Linux Management Remains Overlooked by Wintel Trade Press
InfoWorld believes “Linux [is] nearly ripe for the enterprise desktop” but “for now, administrators are applying mass changes to deployed desktops via home-brew methods”, so it’s not really ready yet. They seem quite insistent on this; “ Manageability is a must for Linux to succeed on the enterprise desktop”, they say, making “obvious comparisons to Microsoft Windows -- including Active Directory, Group Policy objects, and Microsoft Exchange”. Oh dear. These sorts of comments make experienced Linux/Un*x folk smile sadly and turn back to their screen, happy to be as far away from Microsoft’s products as possible.
Why? Because these “obvious” things exist to solve problems Linux does not have. Perhaps the exception is Microsoft Exchange, which as far as I can tell has nothing to do with “management” but rather has to do with allowing people to share calendars with people who use Microsoft Outlook, something that Linux does just fine now that Novell (aka Suse) has released Connector for Exchange under the GPL. It’s already available to Red Hat users via download, and will be a fully supported part of Red Hat Enterprise Linux by the end of August. No doubt other Linux vendors have similar plans; should they not act quickly enough your local Linux support company is always ready to help. I’m sure they’d be even more ready to support a shared calendaring and email solution that’s not Microsoft based, but we’re getting far afield here.
It’s not entirely accurate to say that Linux/Un*x does not suffer from the very same problems addressed by a plethora of Microsoft’s products and features; rather it’s that the Un*x world solved these problems years ago. Back in 1987, 5 years before the MS Windows 3.1 (the first usable version), the most recent version of X Windows was released. X Windows means X Terminals, the original thin client. InfoWorld recognizes that Suse supports this type of “thin-client [sic] installation, which is intended for a minimal installation on slower hardware to be used as a terminal services client.” Yup, not only do you not have to buy all new hardware to deploy new desktops you don’t even have to deploy new software to desktops because all the users are running their software on a single central server, or better yet cluster of servers so when a server dies the users just login again and continue where they left off. Of course when a thin client dies the worker can just move to the next desk until a replacement arrives. Centralized desktop management, enterprise desktop backup, distribution of application updates, redundant system fail over, the regular rip and replace hardware upgrade cycle, even network wide user authentication, many problems vanish when you abandon the Wintel approach.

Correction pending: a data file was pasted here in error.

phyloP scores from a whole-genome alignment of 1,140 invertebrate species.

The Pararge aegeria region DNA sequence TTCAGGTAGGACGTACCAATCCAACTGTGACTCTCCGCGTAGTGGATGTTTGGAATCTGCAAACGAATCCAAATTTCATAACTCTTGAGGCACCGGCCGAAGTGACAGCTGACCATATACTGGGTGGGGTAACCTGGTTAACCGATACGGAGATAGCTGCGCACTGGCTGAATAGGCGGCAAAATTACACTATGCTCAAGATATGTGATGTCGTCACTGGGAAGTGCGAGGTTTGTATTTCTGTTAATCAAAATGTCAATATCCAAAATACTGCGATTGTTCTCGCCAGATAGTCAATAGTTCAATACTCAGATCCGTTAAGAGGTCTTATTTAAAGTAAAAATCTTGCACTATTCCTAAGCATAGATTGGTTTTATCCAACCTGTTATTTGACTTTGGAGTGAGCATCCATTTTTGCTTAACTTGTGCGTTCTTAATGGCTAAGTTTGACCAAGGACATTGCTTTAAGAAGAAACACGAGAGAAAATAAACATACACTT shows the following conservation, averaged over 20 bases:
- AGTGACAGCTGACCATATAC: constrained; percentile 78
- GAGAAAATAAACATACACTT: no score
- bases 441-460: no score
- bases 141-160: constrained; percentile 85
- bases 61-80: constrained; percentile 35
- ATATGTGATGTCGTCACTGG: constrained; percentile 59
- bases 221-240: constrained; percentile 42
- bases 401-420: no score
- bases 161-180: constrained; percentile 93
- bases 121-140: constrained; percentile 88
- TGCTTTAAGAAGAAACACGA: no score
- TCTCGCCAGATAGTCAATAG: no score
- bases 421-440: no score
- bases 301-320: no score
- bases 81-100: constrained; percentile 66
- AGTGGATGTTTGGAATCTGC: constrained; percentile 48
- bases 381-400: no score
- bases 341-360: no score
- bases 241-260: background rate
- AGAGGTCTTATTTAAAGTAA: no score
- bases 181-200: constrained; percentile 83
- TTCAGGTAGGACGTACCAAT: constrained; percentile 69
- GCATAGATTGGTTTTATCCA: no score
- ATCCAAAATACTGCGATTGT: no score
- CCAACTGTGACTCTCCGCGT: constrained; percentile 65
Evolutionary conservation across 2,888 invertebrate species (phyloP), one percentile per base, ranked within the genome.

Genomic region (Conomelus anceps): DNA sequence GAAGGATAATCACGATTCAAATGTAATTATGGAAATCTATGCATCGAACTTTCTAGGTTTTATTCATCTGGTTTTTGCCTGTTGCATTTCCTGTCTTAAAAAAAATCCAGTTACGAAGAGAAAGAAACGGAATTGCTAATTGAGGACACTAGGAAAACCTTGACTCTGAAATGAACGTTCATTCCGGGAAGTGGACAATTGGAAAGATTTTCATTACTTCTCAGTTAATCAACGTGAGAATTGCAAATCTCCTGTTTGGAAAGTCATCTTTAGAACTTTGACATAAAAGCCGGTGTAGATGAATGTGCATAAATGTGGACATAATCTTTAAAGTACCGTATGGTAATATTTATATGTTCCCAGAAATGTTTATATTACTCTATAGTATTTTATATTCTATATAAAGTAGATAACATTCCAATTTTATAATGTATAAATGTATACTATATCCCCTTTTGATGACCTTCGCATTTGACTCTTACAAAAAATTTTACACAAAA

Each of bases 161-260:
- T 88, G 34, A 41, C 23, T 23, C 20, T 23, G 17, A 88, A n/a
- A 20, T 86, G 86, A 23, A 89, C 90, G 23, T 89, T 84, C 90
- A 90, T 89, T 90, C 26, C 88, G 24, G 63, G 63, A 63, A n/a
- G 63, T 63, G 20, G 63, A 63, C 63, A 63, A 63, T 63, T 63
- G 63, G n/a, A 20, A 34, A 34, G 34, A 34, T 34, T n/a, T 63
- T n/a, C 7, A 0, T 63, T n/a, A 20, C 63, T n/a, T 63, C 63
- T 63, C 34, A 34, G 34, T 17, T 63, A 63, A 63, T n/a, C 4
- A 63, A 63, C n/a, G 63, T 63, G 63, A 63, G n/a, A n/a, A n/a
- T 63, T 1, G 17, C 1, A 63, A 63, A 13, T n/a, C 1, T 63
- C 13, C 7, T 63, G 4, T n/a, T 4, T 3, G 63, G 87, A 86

The obvious question is: “If thin clients are so easy to
manage why isn’t everybody doing it?” Wintel users
don’t do it because Microsoft licenses their software in a
manner that makes it too expensive; apparently the Wintel vendors find
they make more money if software must be deployed to high-powered
single-user “desktop computers”, the same computers many
now use as Linux servers. The traditional Un*x vendors couldn’t
do it because, as they say, “they don’t have the
applications”. But Linux does, and people find Linux
thin client savings exceeded 37% in just 8 months.
Being part of the Un*x world since 1987, there are many ways to
setup Linux thin clients. The traditional Thin Client:
New User Guide weighs in at 8 pages. As with any mature tool,
organization’s are best advised to tailor their use of thin clients to
suit their individual needs; no need to shoe-horn in a
one-size-fits-all solution when many choices are available, and
supported, out of the box. Powerful “home-brew” indeed. Still, some
methods are more popular than others. The Linux Terminal Server Project has been
working since 1996 developing and documenting the deployment of Linux
based thin client solutions, and Novell is basing their next
Suse Linux desktop on it.
Oddly enough, InfoWorld is sure that “Sun Microsystems has the right idea with the Sun Java Desktop System Configuration Manager” (link not in original), the tool used to manage Sun’s Linux thin client desktop. Perhaps they’re thinking that a powerful management tool can only be used by the IT administrator population if it’s got one massive GUI and a name with some marketing muscle behind it. I’d thought that by now everyone had long acknowledged that Linux comes with good GUI configuration tools, all you need when your desktops are all on a single central server, but if you feel the need for a all-in-one program you can always use Webmin. In the end, could it be that “Management continues to be Linux’s greatest weakness” because the pundits have been right all along when they’ve said that Linux requires a better class of administrator, one that can see things the pundits cannot? Nah. I think it’s the same reason you so rarely see a review of Free Software, or any other software that’s not got marketing dollars behind it; the Wintel trade press is waiting to get their slice of the desktop Linux vendors’ marketing dollars before they’ll connect the dots and recognize the value of thin clients.
After all we are talking about the Wintel trade press. You don’t piss in your own pool.
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